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GamerGate in the White House

A cyberbully is about to take the Oval.

By News

Illustration by Brian Fabry Dorsam

Illustration by Brian Fabry Dorsam.


That was just one of hundreds of threatening tweets received by Anita Sarkeesian between January 20 and January 26, 2015. Sarkeesian is a cultural critic famous for her video series, “Tropes vs. Women,” in which she unpacks the inherent sexism in video games and popular media. This, and this only, was apparently enough to warrant daily death and rape threats from internet strangers. But the most frightening aspect of her abuse is that the threats were not disparate. They were part of a unified, targeted attack on female media critics, called GamerGate.

GamerGate began under the auspices of critiquing “ethics in gaming journalism.” In fact, it was only ever a hatestorm of misogyny and cyberviolence aimed at women who challenged the patriarchal dominance of the gaming industry.

It started small, but soon began a meteoric rise, due in part to its public bolstering by Milo “Feminism is Cancer” Yiannopoulos, an alt-right firestarter and writer for Breitbart News.

Yiannopoulos quickly and giddily became the flag-bearer for GamerGate’s misogynist abuse and Breitbart was behind him all the way. In fact, typing “gamergate” into Breitbart’s search bar turns up a truly astonishing and pathetically obsessive 785 results.

However, after a year of relentless and organized abuse on Twitter, Reddit, and 4chan — and following Yiannopoulos’s long-overdue ban from Twitter last July — GamerGate’s hellfire seemed to have, at last, gone out.

Then president-elect Donald Trump named Breitbart chairman Stephen Bannon his senior adviser.

Bannon is an outspoken posterboy of the alt-right, a once loosely organized group of white nationalists that mainly lurked anonymously in the dark corners of 4chan and Twitter, but which has now expanded into a full-blown political movement dedicated to ridding the country of essentially everyone who is not a straight, white, cisgendered man.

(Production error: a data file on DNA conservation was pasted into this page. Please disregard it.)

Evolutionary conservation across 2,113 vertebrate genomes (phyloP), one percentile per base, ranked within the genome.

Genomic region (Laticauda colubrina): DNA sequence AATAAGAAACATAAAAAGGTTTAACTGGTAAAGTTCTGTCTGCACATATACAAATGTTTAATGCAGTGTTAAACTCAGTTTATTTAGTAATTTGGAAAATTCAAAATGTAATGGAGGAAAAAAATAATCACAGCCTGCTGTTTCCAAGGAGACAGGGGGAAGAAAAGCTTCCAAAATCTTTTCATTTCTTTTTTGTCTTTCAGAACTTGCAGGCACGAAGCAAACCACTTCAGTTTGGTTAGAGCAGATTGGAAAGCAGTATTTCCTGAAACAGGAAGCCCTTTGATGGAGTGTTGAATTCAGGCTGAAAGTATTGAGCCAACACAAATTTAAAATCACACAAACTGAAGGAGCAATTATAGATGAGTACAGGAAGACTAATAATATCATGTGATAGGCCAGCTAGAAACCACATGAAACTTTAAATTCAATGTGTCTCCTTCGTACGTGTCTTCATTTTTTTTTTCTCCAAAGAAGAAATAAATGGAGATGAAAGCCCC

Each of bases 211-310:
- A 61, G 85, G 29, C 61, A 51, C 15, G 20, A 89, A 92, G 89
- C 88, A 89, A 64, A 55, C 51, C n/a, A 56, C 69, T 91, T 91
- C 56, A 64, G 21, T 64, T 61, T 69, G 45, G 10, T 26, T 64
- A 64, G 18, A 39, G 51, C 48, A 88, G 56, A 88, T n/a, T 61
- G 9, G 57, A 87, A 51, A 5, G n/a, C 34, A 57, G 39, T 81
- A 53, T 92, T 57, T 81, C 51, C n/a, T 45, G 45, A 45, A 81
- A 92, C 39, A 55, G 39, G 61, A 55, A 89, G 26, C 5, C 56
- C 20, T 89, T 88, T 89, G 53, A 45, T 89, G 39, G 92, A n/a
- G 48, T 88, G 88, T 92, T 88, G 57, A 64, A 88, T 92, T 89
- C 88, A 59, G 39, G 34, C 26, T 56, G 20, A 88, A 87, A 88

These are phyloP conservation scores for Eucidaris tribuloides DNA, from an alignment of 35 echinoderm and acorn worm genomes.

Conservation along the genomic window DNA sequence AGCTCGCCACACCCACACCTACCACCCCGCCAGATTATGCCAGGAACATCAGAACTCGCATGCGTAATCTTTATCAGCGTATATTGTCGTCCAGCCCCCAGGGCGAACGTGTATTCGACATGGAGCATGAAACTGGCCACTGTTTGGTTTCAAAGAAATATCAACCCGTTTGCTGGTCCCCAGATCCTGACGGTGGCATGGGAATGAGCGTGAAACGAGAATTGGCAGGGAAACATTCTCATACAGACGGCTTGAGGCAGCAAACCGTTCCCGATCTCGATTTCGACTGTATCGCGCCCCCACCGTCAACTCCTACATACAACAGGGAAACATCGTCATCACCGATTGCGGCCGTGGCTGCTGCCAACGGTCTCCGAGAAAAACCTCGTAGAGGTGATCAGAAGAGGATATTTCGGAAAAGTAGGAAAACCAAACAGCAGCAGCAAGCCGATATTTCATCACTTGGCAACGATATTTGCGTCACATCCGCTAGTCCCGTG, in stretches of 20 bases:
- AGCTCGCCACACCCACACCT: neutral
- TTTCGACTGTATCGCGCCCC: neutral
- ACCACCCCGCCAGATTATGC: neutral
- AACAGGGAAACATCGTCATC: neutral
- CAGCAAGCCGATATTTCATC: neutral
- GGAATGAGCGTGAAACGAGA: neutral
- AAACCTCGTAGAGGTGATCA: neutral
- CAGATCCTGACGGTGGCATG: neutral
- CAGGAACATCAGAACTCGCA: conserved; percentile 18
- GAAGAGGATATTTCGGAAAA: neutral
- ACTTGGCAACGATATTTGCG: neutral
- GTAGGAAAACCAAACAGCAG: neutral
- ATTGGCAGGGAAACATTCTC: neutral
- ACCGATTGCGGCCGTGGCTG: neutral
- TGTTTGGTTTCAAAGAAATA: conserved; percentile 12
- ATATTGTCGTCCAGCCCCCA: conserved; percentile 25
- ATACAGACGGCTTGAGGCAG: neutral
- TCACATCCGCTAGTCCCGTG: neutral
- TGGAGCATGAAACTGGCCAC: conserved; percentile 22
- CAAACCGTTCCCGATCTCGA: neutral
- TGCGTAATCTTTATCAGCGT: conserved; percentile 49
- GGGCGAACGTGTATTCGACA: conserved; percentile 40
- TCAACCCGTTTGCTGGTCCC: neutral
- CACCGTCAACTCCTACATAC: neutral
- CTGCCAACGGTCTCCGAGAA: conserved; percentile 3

As abusive and bigoted rhetoric becomes increasingly normalized by elected officials and White House staff, what will Twitter do to ensure that women, the LGBTQ community, and people of color have a safe space on their website?

That question has been partially answered.

On November 15, Twitter announced a new functionality that would allow members to block certain words and phrases from their feed. The following day, they suspended the accounts of many prominent alt-right users.

The problem with Twitter’s new word-blocking feature, however, is that it places the burden on the victims to protect themselves from their abusers, rather than stopping the abuse in the first place. Suspending alt-right accounts is a good step forward, but how far is Twitter willing to go?

Yiannopoulos has wrongly framed his ban as a violation of free speech. Twitter, being a private company and not a country, does not stand for “free speech.” They don’t have to, and it’s good that they don’t.

Free speech is not strictly guaranteed in the first place. Our rights as citizens are limited when it comes to bomb threats, incitements to riot, and hate speech, for example. Twitter has its own code of conduct that restricts violent threats, doxing, and other forms of harassment. Yiannopoulos and others have attacked Twitter for its limitations in these areas, but by allowing users to speak with absolute freedom, Twitter would implicitly condone abusive rhetoric and consequently create a safe space for those who need it least.